After years of matchmaking and a 16-month pregnancy, an Indian rhinoceros gave birth last week at the Henry Doorly Zoo and Aquarium in Omaha, the zoo's first rhino birth in its 120-year history.
The calf, believed to be a male, is the culmination of at least two years of behind-the-scenes work by zoo staff to cultivate a relationship between the zoo's two Indian rhinos, 11-year-old female Hellary and 11-year-old male Jontu.
Dr. Monica Stoops, the zoo's lead reproduction scientist, said the pair's relationship was once one-sided, with Hellary often showing her interest to mate and Jontu meeting it with "annoyance."
Stoops said that type of behavior isn't uncommon for rhino pairs in captivity. She said males typically need to search out a mate, so placing the rhinos in the same space stunted their relationship.
"He needed to have that 'I’m seeking you out' desire," Stoops said.
Also, both rhinos didn't have any prior experience, further complicating zookeepers' attempts to have them mate.
"The pair were both novices, meaning neither really knew what was expected for the mating process," Stoops said.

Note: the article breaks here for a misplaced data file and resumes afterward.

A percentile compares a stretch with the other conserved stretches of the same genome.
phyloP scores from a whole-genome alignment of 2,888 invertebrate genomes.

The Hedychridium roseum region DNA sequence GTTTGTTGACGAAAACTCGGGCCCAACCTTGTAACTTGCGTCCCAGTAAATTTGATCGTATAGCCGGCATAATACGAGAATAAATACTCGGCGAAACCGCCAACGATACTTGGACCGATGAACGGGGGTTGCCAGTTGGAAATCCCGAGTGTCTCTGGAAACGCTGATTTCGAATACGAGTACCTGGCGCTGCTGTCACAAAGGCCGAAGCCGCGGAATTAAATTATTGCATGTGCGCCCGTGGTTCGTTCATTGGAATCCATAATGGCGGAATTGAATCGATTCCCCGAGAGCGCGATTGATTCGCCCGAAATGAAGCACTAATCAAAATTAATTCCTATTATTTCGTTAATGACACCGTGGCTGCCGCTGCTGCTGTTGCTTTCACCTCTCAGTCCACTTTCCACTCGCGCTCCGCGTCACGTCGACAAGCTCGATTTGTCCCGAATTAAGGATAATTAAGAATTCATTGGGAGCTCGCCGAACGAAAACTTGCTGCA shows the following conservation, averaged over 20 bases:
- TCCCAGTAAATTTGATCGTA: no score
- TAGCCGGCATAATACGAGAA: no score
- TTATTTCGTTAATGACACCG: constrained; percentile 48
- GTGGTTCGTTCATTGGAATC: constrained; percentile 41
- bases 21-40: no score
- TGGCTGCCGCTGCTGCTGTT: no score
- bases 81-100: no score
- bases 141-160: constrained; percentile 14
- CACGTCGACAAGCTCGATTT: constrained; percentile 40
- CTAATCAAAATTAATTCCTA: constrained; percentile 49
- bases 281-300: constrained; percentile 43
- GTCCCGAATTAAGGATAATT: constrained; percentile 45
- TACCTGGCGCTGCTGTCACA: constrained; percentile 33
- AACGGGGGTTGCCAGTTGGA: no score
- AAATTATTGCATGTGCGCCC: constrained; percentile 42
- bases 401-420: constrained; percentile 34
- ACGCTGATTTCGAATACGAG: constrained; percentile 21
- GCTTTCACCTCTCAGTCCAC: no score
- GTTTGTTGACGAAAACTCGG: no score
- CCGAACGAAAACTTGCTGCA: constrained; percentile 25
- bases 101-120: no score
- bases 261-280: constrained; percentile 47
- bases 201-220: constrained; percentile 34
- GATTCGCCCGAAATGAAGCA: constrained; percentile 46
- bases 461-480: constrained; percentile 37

Zoo staff eventually turned to biology. They separated the rhinos during the day to simulate the "seeking desire" Jontu needed, Stoops said.
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Just before the pair were to be moved into the zoo's new Asian Highlands exhibit last year, sparks flew and Hellary and Jontu finally mated.
"It was great for the staff, because the breeding that took place was right before they moved to their new exhibit, so it was kind of like this hurrah," she said.
Stoops said the first-time mother has done an excellent job caring for her calf.
"During birth, the instincts just kicked in naturally," Stoops said. "She helped him feed and even did a mock charge toward some of the keepers once, but she has calmed since."
Zoo staff are also "baby-proofing" a habitat for the calf, which weighed about 120 pounds at birth. One of the biggest concerns the staff is addressing is a mud wallow in the Asian Highlands area, according to manager of communications Diane Kohout.
The wallow is one of Hellary's favorite spots to relax, but staff is worried the newborn calf will follow its mother into the mud and may be too weak to get out.
Zoo officials hope to put the calf on public viewing soon. It will be named at the zoo's fundraiser Zoofari on Sept. 13.